Southern cakes, you say? Watch yard sales, thrift stores, second hand places and the like for the Southern Living Annual cookbooks and score dozens of Southern cake recipes per volume! :wink: HTH!
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#345 Badiane

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Posted 01 February 2011 - 02:54 PM

I'm a big fan of culinary mysteries...thinks with titles like 'Town in a Lobster Stew' and 'Fatally Flaky'. Light and entertaining. Sure, actual literature is a big part of my reading diet, but you can't beat pure escapism.

I have just been trying to read Thomas McNamee's book on Alice Waters (it was a gift, I felt compelled to try). I got a third of the way through. I don't like Alice Waters. I don't care who she is or what she's done, I just don't like her. And I feel sorry for her daughter, having that woman as a mother. As my own mother would say, I do believe I would cross the street to avoid her if I saw her coming, if for no other reason than to stop myself from slapping that smug grin off her face.
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#346 Pierogi

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Posted 02 February 2011 - 12:09 AM

I have been trying to slog my way through "Stand Facing The Stove", which is the biography of Irma Rombauer and Marion Rombauer Becker, the mother/daughter team who gave us "The Joy Of Cooking".

It has taken me 4 weeks to get to page 60. Today I had a doctor's appointment and took another (admittedly brain-candy) book with me. I got up to page 68 before I saw the doctor.

"Stand Facing The Stove" is going back to the library unreaad, I'm afraid. And I rarely just totally bail on a book....
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#347 Special K

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Posted 02 February 2011 - 08:42 AM

I'm a big fan of culinary mysteries...things with titles like 'Town in a Lobster Stew' and 'Fatally Flaky'. Light and entertaining. Sure, actual literature is a big part of my reading diet, but you can't beat pure escapism.


Oh, Badiane, me too! I call them "snacks," and I freely admit that about every fifth or sixth book I read is a snack, usually on the bus, where I leave them when I've finished. A close cousin to the culinary mystery is the holiday mystery, and it usually contains a lot about food, too. The only culinary mystery author I can't read is Cecile Lamalle - good enough plots, interesting characters and situations, but then out of the blue she'll just throw in some really offensive and vulgar profanity, and I can't for the life of me understand why. Without that language I'd recommend the books to the high school librarian where I work, but with it, no way.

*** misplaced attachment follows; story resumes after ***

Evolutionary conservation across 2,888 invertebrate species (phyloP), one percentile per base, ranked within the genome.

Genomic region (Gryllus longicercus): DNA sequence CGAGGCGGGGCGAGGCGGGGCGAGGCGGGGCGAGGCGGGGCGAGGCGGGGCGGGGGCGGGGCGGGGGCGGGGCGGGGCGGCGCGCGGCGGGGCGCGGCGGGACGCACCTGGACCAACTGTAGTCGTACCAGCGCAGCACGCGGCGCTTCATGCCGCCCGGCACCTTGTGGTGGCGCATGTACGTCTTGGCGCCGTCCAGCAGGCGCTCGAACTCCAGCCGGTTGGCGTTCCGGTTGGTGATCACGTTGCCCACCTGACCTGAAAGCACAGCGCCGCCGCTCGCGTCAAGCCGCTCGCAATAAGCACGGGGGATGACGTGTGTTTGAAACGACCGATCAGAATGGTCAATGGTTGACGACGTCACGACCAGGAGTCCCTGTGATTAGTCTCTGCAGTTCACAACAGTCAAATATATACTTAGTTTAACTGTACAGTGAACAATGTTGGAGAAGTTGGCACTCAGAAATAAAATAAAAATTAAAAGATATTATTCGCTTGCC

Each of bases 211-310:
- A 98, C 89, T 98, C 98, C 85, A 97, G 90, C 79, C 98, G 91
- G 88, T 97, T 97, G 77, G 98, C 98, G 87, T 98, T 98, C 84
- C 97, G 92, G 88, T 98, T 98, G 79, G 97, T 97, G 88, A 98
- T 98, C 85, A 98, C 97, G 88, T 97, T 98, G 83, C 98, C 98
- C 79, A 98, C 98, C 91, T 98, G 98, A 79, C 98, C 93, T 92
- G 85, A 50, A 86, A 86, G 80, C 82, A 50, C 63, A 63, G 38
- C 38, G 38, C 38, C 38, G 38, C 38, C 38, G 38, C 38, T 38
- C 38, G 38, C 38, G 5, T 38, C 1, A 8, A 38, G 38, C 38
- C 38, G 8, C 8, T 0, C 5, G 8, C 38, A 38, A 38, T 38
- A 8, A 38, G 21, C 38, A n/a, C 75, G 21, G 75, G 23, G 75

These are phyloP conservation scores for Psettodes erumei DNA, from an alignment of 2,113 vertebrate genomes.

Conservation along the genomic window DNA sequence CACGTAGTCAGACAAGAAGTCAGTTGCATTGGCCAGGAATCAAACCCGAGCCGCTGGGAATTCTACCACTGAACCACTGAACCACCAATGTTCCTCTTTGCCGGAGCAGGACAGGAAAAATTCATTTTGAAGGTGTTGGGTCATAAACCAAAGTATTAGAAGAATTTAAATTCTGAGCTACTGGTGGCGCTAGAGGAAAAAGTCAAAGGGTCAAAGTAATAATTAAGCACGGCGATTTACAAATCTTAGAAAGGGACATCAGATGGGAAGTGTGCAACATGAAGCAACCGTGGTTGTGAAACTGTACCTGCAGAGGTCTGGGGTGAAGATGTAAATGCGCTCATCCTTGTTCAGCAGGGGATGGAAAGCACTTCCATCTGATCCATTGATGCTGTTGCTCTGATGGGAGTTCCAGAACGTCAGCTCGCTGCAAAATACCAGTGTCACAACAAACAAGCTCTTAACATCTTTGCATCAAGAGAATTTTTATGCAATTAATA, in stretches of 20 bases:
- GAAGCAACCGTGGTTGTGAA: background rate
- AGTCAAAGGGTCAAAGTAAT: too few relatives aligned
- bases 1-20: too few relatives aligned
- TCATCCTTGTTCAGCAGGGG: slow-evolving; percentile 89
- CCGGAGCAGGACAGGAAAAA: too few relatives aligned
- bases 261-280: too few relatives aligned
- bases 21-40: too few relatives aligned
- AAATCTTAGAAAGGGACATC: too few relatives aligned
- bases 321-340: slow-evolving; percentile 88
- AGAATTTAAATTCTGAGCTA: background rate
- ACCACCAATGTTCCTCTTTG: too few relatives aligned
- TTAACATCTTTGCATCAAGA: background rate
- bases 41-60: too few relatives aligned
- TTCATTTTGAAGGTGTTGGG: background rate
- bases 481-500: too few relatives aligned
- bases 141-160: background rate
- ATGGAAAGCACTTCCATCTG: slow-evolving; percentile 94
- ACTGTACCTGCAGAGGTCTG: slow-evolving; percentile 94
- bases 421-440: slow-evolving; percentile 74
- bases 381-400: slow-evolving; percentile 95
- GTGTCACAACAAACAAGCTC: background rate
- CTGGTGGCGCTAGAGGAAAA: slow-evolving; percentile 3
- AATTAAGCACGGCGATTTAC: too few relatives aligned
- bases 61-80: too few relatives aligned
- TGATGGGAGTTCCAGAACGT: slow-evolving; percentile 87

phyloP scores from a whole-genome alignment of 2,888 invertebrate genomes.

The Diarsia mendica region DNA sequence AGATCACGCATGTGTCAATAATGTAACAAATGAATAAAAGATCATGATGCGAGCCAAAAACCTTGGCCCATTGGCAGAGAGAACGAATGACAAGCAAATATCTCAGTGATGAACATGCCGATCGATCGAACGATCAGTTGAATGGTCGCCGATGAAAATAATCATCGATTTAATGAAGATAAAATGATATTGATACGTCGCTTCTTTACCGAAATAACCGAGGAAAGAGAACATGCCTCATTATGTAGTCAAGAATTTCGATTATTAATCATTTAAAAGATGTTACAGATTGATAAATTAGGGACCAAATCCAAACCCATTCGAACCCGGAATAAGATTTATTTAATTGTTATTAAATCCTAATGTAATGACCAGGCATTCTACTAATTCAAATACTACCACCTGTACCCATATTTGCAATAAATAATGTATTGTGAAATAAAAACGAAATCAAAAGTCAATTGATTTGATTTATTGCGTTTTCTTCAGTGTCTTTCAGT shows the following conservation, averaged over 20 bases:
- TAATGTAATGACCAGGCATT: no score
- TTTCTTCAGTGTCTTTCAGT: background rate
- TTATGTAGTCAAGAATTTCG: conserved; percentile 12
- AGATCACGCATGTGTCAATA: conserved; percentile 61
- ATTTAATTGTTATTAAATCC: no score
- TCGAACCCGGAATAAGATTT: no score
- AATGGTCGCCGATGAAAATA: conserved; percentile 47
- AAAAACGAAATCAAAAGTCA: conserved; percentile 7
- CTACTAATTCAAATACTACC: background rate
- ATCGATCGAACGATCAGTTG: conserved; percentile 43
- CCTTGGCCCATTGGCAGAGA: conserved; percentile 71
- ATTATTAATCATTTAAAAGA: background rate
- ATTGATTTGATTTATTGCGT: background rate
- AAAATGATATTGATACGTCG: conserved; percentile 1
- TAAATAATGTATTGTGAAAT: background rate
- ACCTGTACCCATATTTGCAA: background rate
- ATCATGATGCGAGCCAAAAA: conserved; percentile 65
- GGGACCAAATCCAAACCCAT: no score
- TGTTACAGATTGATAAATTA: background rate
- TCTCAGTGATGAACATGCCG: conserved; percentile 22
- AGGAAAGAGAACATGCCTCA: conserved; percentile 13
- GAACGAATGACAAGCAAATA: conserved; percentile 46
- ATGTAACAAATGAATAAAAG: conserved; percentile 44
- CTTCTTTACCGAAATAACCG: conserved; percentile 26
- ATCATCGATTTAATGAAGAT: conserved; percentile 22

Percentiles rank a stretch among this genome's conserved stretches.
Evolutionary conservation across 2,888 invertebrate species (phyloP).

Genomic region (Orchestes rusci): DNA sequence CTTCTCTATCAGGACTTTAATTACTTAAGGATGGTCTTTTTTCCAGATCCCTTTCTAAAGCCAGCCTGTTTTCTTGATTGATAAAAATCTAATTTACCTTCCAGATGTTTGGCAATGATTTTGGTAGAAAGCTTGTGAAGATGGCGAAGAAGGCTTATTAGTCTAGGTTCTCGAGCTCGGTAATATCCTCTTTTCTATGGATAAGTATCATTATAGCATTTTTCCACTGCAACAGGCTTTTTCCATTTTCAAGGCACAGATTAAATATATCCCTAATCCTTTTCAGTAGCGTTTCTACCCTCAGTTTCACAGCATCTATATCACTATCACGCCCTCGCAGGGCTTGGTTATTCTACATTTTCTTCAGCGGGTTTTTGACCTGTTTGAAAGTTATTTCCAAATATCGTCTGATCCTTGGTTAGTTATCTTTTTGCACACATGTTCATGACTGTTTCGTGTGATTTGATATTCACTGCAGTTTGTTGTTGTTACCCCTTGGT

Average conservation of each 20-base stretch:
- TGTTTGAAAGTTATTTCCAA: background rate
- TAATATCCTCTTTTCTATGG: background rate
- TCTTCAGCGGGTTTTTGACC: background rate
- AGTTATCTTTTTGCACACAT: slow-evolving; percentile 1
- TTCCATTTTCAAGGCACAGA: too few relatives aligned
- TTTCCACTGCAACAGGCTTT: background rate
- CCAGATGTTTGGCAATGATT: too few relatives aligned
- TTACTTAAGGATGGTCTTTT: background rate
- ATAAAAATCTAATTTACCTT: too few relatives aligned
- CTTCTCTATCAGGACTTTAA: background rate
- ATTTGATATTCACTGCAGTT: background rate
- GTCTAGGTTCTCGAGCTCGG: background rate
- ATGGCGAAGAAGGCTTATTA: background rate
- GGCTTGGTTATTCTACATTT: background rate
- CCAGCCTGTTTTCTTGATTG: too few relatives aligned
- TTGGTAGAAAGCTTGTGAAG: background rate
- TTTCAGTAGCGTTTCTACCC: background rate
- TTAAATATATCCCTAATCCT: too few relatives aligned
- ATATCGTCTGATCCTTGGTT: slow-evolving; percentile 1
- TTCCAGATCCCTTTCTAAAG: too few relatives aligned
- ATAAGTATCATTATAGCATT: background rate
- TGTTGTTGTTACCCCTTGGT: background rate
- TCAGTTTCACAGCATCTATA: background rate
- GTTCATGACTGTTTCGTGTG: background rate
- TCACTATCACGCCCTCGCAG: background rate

Anyway, I'm going to look for "Town in a Lobster Stew" today, thanks! Does this series include recipes, as a lot of culinary myseries do?

Edited by Special K, 02 February 2011 - 08:43 AM.


#348 Badiane

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Posted 02 February 2011 - 12:40 PM

Town in a Lobster Stew just came out yesterday...the first book in the series is called Town in a Blueberry Jam. BB Haywood is the author.

I also really like Julia Hyzy's White House Chef series, as well as Laura Childs Cackleberry Club series. I have about 20 different ones on my kindle...you are exactly right when you call them snacks!
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#349 plum tart

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Posted 02 February 2011 - 04:06 PM

I'm a big fan of culinary mysteries...thinks with titles like 'Town in a Lobster Stew' and 'Fatally Flaky'. Light and entertaining. Sure, actual literature is a big part of my reading diet, but you can't beat pure escapism.

I have just been trying to read Thomas McNamee's book on Alice Waters (it was a gift, I felt compelled to try). I got a third of the way through. I don't like Alice Waters. I don't care who she is or what she's done, I just don't like her. And I feel sorry for her daughter, having that woman as a mother. As my own mother would say, I do believe I would cross the street to avoid her if I saw her coming, if for no other reason than to stop myself from slapping that smug grin off her face.

I thought it was an excellent biography. I understand what you mean about Alice Waters now. Her recent cookbooks are all repeats of earlier material and if I hear about her buying little lettuces one more time I think I will scream. She seems very elitist these days. However back in the 80's the food revolution she engineered (purely by accident I am sure) was wonderful. I still use her desserts cookbook frequently and her pasta, pizza, and panina cookbook all the time. She changed the way our family ate and prepared foods and she did influence the wonderful vegetable and herb gardens I had at one time.